The Weekend Watch: More New Yorker Cartoons On CBS Sunday Morning; One More Addition To Attempted Bloggery’s Mini-Arno Fest; The Tilly Watch Online, May 25-29, 2020

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More New Yorker Cartoons On CBS Sunday Morning

Here’s another brief slide show of pandemic-related cartoons shown today, with work by Jon Adams, Carolita Johnson, Johnny DiNapoli, and Avi Steinberg.

 

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One More Addition To Attempted Bloggery’s Mini-Peter Arno Fest

The Attempted Bloggery mini-Arno fest ends with a look at The Bedside Tales anthology (Armed Services Edition). See it here!

 

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An end of week listing of contributors to newyorker.com features, May 25-29, 2020.

The Daily Cartoon: Luke McGarry, Ben Schwartz, Drew Dernavich, Amy Hwang, Johnny DiNapoli.

Daily Shouts: Teresa Burns Parkhurst, Sofia Warren.

…and Barry Blitt’s Kvetchbook: “Fly Musk To The Moon”

To see all of the above and more, go here.

Note: The Spill site was down for a number of hours late yesterday due to technical difficulties. Sorry about that!

The Monday Tilley Watch, The New Yorker Issue Of May 11, 2020: Let Us Now Praise George Booth’s Auto Repair Shop Cartoons

The Cover: The ninth coronavirus-themed cover out of the last ten issues. Here’s a Q&A with cover artist, Christoph Mueller.

From the Dept. of Broken Records: sorry, but do New Yorker covers really need titles? This one would be fine standing all by itself.

The Cartoonists:

Let Us Now Praise George Booth’s Auto Repair Shop Cartoons

In a departure for the Monday Tilley Watch, I’m going to talk about just one of this week’s cartoonists, and his garage-centric drawings. When one thinks of New Yorker car drawings, there are at least two possible candidates that come readily to mind: the late great Joe Mirachi* and the singularly sensational soon-to-be-94 year old George Booth.  As you see in the above list of this week’s contributing cartoonists, Mr. Booth leads off the issue. What a kick to see this cartoon! What fun! The drawing is of a garage mechanic telling a customer, “We found a dangling participle in your carburetor, Professor.”  In Mr. Booth’s fifty-one year history of contributing to The New Yorker, his garage mechanic drawings rank up there with, among others, his guy in the claw-foot bathtub, his cave people and, of course, his dog and cat drawings.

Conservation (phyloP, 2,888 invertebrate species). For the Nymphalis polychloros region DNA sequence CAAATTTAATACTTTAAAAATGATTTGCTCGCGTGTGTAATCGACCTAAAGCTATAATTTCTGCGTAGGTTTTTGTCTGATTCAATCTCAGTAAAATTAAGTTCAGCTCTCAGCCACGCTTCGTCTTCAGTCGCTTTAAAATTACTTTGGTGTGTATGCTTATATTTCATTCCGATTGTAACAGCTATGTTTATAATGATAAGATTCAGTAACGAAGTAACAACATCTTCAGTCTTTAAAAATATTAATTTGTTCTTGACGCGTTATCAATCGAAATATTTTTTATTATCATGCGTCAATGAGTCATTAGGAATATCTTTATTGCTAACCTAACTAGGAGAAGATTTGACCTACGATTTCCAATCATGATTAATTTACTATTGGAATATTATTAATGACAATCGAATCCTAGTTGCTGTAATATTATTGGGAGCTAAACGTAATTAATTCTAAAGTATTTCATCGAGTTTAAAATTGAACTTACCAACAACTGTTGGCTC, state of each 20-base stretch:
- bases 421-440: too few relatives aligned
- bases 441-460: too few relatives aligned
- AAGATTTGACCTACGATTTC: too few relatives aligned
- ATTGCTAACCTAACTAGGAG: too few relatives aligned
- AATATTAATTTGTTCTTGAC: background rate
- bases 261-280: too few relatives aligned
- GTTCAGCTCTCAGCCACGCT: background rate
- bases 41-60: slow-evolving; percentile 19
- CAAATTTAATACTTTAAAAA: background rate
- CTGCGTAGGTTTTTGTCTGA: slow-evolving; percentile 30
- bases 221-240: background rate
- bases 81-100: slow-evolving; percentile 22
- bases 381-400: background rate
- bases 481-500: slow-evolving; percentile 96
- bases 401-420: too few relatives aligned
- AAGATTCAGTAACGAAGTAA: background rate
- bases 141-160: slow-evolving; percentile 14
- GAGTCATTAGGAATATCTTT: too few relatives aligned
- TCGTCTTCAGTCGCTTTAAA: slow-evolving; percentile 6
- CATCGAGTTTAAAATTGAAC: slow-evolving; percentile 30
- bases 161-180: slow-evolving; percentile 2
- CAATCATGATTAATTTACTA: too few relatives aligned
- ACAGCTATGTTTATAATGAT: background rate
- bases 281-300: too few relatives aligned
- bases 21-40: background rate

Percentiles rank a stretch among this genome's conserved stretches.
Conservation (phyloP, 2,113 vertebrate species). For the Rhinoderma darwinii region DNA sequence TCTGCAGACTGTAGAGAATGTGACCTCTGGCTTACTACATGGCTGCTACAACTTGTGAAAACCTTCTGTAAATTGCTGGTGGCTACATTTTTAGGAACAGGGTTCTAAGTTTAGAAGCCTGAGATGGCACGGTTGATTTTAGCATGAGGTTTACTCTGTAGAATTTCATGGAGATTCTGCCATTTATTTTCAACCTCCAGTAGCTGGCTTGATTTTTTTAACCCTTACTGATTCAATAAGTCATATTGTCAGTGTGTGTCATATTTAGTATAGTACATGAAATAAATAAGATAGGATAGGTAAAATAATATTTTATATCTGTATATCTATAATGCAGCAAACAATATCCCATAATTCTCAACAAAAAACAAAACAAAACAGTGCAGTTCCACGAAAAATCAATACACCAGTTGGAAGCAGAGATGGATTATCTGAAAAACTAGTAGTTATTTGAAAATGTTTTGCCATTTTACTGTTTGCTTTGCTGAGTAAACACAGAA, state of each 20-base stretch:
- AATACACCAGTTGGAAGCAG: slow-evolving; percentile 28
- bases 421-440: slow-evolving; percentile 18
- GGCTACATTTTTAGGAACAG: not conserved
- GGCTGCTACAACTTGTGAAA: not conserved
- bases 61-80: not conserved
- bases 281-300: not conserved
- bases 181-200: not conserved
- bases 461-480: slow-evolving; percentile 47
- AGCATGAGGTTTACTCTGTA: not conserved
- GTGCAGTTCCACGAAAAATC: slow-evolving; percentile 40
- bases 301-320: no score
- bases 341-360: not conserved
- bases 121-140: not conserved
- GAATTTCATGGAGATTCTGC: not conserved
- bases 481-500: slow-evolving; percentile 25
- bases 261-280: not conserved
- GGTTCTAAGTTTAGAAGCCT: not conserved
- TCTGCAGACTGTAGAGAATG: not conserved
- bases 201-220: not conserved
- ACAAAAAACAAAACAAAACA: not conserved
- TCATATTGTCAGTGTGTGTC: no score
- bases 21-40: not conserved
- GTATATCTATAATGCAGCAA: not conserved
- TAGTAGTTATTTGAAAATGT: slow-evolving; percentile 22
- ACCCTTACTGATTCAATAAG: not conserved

When I think about New Yorker artists who have been with the magazine for some time — Mr. Booth’s first appeared in 1969 — I’m always curious to see when it was that one of their special interests began. With Booth, it didn’t take long at all for his first car mechanic cartoon to appear.  Below is his third New Yorker drawing (it appeared in the issue of March 7, 1970).

I don’t have access to an up-to-the minute accounting of Booth’s New Yorker work, so I’m unable to give an accounting of how many garage mechanic drawings the magazine’s published (if you type in “car” on the magazine’s database in association with George Booth’s name, 65 results are returned. But the database is good only up to February 14, 2005). Here are just a few of Booth’s classic additions to The New Yorker‘s cartoon car canon, beginning with a favorite from January 13, 1973.

 

And from March 25, 1974:

Finally, this beauty from May 27, 1991:

It’s tempting to remark on the detail you see in all of Booth’s repair shop drawings, but heck, detail has been Booth’s middle name throughout his more than eight hundred-and-fifty cartoons published thus far. His love of the scene found inside (and outside) the garage is obvious — all those golden graphic opportunities. We are fortunate Booth finds the elements in and around the shop worthy of pen and ink examination: the mechanics themselves in their well-worn grease-splotched coveralls, and then of course, the puzzled customers and their cars (what great cars!) and the ever-present Booth cats (and/or dogs).

I’ve spent a lot of time waiting in auto repair shops; it’s always a bit of a Boothian experience, looking around, noting the “stuff” — seeing it as Booth sees it. I owe George Booth plenty for his love of capturing the car shop — it clearly inspired my repair shop drawings, and “inspired” is putting it mildly as is clear in the below drawing of mine from The New Yorker issue of December 24, 1984.

Hats and caps off to Booth!

 

* Below: a Joe Mirachi New Yorker car cartoon, published November 24, 1986